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Today I welded up a base for a clamping fixture for the new lathe out of some rusty steel cutoffs that happened to be lying near the bandsaw in the far shed.

It will bolt down to the carriage boring table and is sized to accommodate the cylinders and pistons I've been casting. Looks like it will actually handle round stock up to 5" dia. I have yet to make the top clamping bar(s) which will bolt into the threaded holes.

I think it will be useful around the drill press and mill, as well.

Next thing I need is s sturdy boring bar. I found a piece of hot rolled 1-1/4" rod and cut off a 13" length. This boring bar  will be run between centers and needs a cutter right in the middle. Often shop made bars feature a round tool slot, so it can be simply drilled. But this limits the tool to only round cutters -- often drill rod hardened and ground.

Instead I'm going to use a 1/4" lathe tool -- that way I can use either HSS, brazed carbide or even a 1/4" insert holder. But this requires a square hole. I don't have broaches, so I have to square the hole by hand.

I did consider slotting the bar with a 1/4" end mill, then brazing a piece back in to form a square slot. But it is just too cold today to go out to the shop and work with the mill. We've had about a foot of new snow, and after plowing today, I just wanted to sit indoors and do this via hand work.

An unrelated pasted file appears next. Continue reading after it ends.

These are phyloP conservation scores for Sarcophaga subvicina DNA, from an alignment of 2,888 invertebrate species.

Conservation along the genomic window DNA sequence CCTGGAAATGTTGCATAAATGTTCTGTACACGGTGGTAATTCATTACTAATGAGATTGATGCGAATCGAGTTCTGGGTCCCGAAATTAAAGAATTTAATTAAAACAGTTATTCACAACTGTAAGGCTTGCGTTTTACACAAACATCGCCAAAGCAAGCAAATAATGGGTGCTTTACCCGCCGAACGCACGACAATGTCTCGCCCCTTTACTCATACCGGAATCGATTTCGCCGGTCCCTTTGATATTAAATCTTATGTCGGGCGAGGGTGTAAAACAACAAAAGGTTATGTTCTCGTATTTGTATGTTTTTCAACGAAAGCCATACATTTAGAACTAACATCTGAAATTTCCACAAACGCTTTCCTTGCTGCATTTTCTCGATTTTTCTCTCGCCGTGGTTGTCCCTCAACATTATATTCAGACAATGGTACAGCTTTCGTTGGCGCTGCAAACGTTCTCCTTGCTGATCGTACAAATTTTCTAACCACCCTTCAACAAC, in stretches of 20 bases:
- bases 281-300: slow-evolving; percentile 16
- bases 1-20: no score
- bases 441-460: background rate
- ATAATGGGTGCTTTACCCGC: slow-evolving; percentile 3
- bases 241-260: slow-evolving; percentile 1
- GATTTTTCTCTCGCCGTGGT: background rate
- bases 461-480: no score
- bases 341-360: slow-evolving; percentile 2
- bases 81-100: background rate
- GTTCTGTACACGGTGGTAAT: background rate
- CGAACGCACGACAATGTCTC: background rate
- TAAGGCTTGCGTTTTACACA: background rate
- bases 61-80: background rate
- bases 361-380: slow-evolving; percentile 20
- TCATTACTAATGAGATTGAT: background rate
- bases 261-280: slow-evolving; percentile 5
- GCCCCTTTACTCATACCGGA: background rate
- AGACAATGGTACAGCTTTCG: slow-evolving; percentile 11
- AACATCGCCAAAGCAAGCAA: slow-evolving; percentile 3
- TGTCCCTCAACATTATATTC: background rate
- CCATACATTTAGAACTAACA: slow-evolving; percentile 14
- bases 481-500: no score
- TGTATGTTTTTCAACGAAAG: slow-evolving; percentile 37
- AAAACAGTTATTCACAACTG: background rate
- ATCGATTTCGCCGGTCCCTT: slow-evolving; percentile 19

I drilled a 1/4" hole in the bar, 1/8" off-center by first filing a narrow flat, setting the bar in the vice, and using just a steel rule scratching a mark 3/4" in from one of the vise jaws. The hole is off center so that the lathe tool will have its cutting face on center. Since this bar has the tool in the middle and since the lathe tool can be inserted in the bar from either direction, this boring bar is not "handed". That makes it simpler to lay out.

Then it was just a matter of slowly hand working the round hole into a square. I usually try to get the corners going first with a triangular file:

Gettin' there..... I use an HSS lathe tool as a gauge.

Lookin pretty square. At this point I gently tap the lathe tool into the unfinished hole. The sharp factory edges of the tool raise a burr in the hole, which helps mark where material needs to be removed. At this stage I also usually switch to a very small chisel. I do some cleanup with the file. too. It's mostly just a lot of try-and-fit.


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